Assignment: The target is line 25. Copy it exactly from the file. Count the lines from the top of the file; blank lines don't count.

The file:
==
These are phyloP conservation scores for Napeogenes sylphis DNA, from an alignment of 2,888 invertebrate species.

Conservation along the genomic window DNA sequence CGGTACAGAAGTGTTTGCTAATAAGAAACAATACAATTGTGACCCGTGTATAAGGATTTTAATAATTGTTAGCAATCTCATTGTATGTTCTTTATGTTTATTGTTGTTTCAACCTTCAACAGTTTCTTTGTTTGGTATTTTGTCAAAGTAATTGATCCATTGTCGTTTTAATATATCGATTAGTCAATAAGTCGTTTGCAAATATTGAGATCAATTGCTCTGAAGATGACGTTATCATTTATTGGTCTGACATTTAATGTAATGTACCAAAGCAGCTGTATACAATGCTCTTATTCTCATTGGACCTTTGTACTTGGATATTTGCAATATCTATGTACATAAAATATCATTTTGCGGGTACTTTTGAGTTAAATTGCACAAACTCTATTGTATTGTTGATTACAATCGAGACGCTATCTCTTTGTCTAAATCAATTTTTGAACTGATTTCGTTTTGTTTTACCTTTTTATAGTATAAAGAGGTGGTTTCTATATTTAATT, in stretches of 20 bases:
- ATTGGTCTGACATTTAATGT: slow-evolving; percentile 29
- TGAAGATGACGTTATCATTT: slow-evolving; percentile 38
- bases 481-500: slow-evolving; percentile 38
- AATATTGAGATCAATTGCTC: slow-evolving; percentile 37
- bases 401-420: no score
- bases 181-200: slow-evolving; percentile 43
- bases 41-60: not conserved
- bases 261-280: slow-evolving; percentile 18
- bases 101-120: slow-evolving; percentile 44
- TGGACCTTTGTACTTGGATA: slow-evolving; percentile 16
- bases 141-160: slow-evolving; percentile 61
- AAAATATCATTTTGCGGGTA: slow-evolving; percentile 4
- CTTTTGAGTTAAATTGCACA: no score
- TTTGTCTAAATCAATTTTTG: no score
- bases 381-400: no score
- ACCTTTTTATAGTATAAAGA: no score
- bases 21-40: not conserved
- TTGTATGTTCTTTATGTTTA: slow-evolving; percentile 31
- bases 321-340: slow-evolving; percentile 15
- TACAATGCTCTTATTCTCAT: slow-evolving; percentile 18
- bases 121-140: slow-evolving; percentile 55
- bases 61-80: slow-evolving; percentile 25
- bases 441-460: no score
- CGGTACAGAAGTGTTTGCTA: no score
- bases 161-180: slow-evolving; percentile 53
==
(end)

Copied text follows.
- bases 441-460: no score